Members should have received this latest edition of The New Mosquito by now. Please contact the Society if you are expecting a copy, but haven’t received it. New editor, Ian Cochrane, is to be congratulated on his first issue which has a fresh new look, whilst maintaining the excellent quality of articles that members have come to expect.
This week Redwings Adoption Star Muffin celebrated his 32nd birthday. I’m ashamed to say that I am late with this news as the actual celebration was on Sunday 14th April. I hope he will accept these belated best wishes from the SCS. We hope he had a good party and enjoyed his cake. Continue reading “Birthday wishes to Muffin!”
If you can get to the National Army Museum in Chelsea before 3 March, then I heartily recommend the exhibition of First World war paintings by Sir Alfred Munnings, one of Britain’s most celebrated equine artists, who attended the Norwich Art School.
This is a little late, but I wish you all the very best for the Year of the Pig. This year it’s an Earth Pig in the Vietnamese zodiac, so special for you if you were born in 1959. Are you ‘communicative, popular among their friends, with a strong sense of timekeeping’? Here are some appropriate photos from the IWM’s excellent online collection…
My thanks go to Mark Pearce who has very kindly shared extracts from his great-grandfather’s diary about his time in Salonika and allowed me to put them here. Extracts from 1917, 1918 and 1919 will follow shortly.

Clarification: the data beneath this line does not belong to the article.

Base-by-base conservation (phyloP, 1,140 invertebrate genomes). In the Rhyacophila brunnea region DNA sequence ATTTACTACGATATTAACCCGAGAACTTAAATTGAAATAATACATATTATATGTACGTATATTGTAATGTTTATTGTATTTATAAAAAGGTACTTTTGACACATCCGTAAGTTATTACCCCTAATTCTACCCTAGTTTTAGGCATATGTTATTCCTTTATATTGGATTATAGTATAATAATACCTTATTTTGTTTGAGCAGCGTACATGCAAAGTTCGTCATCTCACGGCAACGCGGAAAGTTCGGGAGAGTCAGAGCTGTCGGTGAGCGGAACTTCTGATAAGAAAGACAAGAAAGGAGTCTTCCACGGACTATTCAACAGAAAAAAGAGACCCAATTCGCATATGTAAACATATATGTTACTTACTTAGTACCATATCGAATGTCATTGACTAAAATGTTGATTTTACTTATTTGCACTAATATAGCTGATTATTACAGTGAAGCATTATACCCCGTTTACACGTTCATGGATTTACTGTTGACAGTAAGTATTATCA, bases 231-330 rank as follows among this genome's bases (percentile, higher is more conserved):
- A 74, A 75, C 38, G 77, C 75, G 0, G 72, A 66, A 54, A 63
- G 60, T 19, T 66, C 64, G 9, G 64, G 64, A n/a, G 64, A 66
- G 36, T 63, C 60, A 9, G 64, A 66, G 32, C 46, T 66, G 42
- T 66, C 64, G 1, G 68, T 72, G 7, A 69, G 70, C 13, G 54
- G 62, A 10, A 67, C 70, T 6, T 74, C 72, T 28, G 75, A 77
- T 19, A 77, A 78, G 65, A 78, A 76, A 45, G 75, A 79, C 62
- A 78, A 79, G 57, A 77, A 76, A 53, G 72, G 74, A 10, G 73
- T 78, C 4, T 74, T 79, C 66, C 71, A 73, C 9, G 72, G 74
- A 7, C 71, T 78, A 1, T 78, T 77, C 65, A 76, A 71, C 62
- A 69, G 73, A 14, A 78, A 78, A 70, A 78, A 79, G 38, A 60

I’ve said before that I don’t want to become an advertising arm of eBay – they get enough out of me as it is – but when interesting items related to the campaign appear, it seems a shame not to share them.
The New Mosquito of September 2016 contained a fascinating article entitled ‘4034 Trooper James Scott Anderson, 1/2 Scottish Horse’. Written by Ann Walker -James’s daughter – it contains an account of his service as a scout in Macedonia from 1916 to 1918. What makes it especially remarkable is that this detailed narrative was written from memory many years later. If, on finishing that article, you wanted to hear more from James, then I have good news for you …
We recently received this intriguing email from Darrell Chalkley …
Alice is one of seven female First World War casualties of Newport, South Wales, and one of the city’s heroines. My thanks go to Sylvia Mason who provided this article about Alice Guy and I am pleased to be able to bring her book – Every Woman Remembered: Daughters of Newport in the Great War – to your attention. Continue reading “Remembering Alice Guy”
One hundred years ago today, Serjeant Michael Margiotta died of dysentery and pneumonia in Salonika. He is buried in the CWGC Lembet Road Military Cemetery.